Opinion: Big tech casts shadow on conservatives
Just over six years ago, I attended Google’s Political Innovation Summit in New York City. Over the course of the day, it dawned on me that, in the not-too-distant future, Google and other social media companies like Facebook and Twitter would have the power to control and manipulate information flow in unforeseen and dramatic ways. That power would give the tech giants the ability to manipulate elections and policy debates and even to re-define what free speech actually means.
That future has arrived.
In the last week alone we’ve seen Google attempt to make a co-founder of Greenpeace, Patrick Moore, “disappear.” Why? Moore is an unrepentant skeptic of man-made global warming. He’s been extraordinarily critical not only of the radical greens that have taken over the environmental movement in general but also specifically critical of Greenpeace.
Someone must have complained to the overlords at Google, because Moore recently was scrubbed from the search results for “founder of Greenpeace.” Google claims its search results are the products of an unbiased algorithm, but clearly the company’s biases are showing.
Now we also discover that a vice president of Google personally helped block a Christian channel from running ads on a video regarding same sex marriage. Why? Because Google employees were offended by the video’s message and believed it didn’t represent “Google’s values.”
But Google isn’t alone in its digital censorship. Twitter just confirmed it shadowbanned some tweets of the Federalist‘s co-founder, Sean Davis. His tweets regarding the transcripts of Lisa Page’s testimony in front of Congress disappeared to everyone in his feed but Davis himself, giving the appearance that those tweets were still being seen by others when in fact only Davis could see them.
Twitter officials finally admitted to Davis this week that they did shadowban the tweets about Page “to keep people safe.” Safe from what? Public information? The truth? These tweets were simply screenshots of the Page transcripts with some commentary by Davis.
I’m sick of it. Every single decision of these tech companies seems to cut the same way—against a conservative worldview, against religious communities, against anything that doesn’t fit comfortably within their little Silicon Valley bubble.
Many of Big Tech’s defenders on the Right cry a familiar refrain: “Oh, let the free market work!” Great. Except this isn’t a free market.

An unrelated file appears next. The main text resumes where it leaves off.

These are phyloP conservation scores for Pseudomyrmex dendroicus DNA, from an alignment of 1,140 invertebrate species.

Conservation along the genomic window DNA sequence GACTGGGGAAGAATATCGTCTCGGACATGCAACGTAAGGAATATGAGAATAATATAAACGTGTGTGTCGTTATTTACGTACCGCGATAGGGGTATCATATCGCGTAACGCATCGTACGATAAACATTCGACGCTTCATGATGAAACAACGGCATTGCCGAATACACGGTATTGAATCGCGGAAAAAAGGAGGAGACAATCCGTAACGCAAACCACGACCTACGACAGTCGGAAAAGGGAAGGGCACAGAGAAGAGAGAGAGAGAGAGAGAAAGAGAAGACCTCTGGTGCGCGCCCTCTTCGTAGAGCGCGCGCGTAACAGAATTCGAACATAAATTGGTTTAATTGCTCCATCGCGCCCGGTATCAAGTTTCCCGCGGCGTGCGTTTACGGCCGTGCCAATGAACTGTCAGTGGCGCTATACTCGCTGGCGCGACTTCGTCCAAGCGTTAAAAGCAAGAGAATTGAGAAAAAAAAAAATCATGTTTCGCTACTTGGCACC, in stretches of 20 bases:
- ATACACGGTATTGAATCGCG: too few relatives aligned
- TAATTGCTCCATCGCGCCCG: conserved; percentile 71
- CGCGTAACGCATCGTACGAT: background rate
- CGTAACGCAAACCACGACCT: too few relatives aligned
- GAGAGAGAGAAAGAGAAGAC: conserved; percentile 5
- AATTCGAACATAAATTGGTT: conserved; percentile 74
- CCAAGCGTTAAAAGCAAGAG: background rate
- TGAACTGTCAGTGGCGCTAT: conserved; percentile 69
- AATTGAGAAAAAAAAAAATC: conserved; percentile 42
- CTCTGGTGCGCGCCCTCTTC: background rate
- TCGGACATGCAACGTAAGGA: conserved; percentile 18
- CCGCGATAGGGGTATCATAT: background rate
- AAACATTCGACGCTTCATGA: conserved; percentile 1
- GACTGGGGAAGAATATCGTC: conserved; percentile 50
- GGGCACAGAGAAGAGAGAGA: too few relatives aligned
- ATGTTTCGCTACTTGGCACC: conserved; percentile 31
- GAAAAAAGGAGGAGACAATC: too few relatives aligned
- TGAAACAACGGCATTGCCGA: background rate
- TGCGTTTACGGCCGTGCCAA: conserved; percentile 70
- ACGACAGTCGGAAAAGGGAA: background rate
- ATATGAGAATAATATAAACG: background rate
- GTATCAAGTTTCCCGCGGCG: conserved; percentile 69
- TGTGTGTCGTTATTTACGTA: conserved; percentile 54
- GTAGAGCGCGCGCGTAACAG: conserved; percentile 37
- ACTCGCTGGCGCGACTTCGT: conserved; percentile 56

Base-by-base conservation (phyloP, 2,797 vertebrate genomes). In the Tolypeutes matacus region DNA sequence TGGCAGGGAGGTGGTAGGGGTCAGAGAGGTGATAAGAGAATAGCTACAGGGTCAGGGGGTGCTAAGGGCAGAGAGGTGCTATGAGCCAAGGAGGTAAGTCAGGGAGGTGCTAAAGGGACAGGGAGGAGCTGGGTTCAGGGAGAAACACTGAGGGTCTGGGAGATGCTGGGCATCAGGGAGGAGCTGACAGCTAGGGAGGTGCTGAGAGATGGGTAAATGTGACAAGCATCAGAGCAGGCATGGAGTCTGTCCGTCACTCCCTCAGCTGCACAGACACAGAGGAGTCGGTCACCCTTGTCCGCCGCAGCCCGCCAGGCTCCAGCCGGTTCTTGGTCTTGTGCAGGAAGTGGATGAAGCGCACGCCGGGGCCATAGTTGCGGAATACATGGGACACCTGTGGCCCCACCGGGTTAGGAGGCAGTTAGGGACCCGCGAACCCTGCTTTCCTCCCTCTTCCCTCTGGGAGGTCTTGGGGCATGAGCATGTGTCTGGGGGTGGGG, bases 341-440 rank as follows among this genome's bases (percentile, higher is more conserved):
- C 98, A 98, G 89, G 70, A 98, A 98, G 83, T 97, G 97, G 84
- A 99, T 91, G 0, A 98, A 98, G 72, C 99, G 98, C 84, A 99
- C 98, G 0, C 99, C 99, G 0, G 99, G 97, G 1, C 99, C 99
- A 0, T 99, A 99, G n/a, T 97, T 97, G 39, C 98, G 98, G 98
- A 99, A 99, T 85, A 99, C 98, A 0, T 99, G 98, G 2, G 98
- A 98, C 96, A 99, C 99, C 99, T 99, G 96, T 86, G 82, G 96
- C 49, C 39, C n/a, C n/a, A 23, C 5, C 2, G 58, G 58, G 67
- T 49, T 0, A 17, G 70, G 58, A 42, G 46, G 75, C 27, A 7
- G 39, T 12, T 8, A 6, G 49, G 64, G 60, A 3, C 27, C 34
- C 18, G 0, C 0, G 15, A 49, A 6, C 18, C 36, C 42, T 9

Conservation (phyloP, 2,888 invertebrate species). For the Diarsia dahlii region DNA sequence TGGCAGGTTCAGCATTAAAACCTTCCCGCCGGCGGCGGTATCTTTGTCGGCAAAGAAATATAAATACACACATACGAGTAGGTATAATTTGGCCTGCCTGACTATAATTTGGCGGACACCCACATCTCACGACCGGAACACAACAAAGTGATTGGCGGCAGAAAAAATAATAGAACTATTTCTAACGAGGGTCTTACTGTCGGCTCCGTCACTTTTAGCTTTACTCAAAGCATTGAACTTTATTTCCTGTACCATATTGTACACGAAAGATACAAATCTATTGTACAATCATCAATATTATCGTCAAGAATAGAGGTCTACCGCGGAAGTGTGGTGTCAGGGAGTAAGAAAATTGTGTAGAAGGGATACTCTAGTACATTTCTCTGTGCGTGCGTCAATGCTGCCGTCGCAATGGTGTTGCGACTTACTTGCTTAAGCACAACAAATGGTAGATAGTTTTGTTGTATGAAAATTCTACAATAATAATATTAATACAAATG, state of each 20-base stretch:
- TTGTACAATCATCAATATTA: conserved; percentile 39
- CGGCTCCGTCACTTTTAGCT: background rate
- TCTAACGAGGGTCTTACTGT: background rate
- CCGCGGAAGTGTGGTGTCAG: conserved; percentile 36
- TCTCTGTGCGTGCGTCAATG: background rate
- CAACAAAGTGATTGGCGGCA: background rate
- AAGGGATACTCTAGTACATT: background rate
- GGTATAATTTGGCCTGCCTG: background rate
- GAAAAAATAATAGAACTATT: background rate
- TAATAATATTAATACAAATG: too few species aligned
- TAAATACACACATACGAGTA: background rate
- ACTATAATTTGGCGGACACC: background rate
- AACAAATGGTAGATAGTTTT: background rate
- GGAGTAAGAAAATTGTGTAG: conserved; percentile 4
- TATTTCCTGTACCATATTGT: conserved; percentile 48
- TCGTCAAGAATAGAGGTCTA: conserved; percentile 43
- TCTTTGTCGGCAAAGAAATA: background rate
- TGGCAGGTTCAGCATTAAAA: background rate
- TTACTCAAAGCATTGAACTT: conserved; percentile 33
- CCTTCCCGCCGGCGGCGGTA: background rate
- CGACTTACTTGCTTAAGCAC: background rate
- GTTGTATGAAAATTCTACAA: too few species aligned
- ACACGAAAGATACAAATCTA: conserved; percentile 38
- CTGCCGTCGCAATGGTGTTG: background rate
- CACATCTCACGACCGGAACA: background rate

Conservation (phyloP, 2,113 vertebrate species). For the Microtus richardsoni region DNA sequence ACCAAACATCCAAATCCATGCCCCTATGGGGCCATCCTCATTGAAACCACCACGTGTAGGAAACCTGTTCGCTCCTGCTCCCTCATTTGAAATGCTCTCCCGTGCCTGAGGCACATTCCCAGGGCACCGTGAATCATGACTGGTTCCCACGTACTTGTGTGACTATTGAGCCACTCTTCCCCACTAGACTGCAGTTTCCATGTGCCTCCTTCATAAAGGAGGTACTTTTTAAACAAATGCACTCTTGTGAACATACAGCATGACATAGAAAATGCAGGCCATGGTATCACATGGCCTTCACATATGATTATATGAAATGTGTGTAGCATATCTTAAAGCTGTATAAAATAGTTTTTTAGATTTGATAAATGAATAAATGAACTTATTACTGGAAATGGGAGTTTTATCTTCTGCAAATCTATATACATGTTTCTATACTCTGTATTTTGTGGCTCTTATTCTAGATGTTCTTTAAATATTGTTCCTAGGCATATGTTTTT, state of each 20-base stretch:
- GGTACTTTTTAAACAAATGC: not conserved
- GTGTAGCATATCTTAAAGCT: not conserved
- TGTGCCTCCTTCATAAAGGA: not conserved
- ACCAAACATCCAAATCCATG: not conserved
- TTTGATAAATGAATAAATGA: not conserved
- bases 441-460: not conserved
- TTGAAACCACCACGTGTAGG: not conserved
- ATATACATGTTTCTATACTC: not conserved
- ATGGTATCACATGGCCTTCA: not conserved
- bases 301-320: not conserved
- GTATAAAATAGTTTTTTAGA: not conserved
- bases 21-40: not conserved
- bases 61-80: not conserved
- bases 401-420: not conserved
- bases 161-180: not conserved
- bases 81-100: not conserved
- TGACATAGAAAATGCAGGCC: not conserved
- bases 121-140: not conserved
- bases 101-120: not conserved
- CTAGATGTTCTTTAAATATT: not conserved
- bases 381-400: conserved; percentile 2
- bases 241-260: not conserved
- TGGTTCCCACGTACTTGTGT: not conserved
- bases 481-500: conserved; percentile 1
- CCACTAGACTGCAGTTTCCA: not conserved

It’s time regulators and the American people wake up and reject the illusion that Facebook, Google, and Twitter are still “neutral” technology platforms; they have become publishers and telecom companies with explicit biases and massive consequences for their actions.
Facebook, Google, Twitter, and the like are functionally monopolies. Google dominates as the de facto search engine of the planet. In many countries, Facebook is synonymous with the internet. Politicians across the country now use social media as their primary form of communication with their constituents.
People telling you there is no bias and that these companies aren’t monopolies—the ones insisting that the tech companies shouldn’t be broken up or face any regulatory scrutiny—turn out, typically, to be the kinds of people who have wads of tech company cash falling out of their back pockets.
Fact is today the internet is a modern day Forum, the Agora, the marketplace for the free exchange of ideas. It might be a shock to the systems of its progenitors ensconced in their Silicon Valley safe spaces, but our republic thrives on that free exchange of ideas, even ideas that make people uncomfortable.
If the election of Donald Trump taught our coastal elites anything, it’s that a huge segment of our country is unheard and unfamiliar to them. It turns out that vast numbers of people have a different view of the world and a different kind of moral compass than those of the coastal elites. They are minimally represented in the halls of Congress, the mass media in New York, or the entertainment giants on the West Coast. We don’t see or hear from them unless they’re being mocked or pitied. Enough is enough.
To err in any direction but toward the free flow of information is to sow the seeds of our eventual demise. The Washington Post intones that “Democracy Dies in Darkness.” And for once, the paper is right: democracy does die in the darkness when unaccountable techo-elites manipulate the free flow of information, hide their malfeasance from public accountability, and throttle ideas they find inconvenient.
Many conservatives and lawmakers of all stripes and party affiliations are still asleep in the light. It’s time to wake up: the information darkness is coming if we don’t do anything about it.
Ned Ryun is a former presidential writer for George W. Bush and the founder and CEO of American Majority.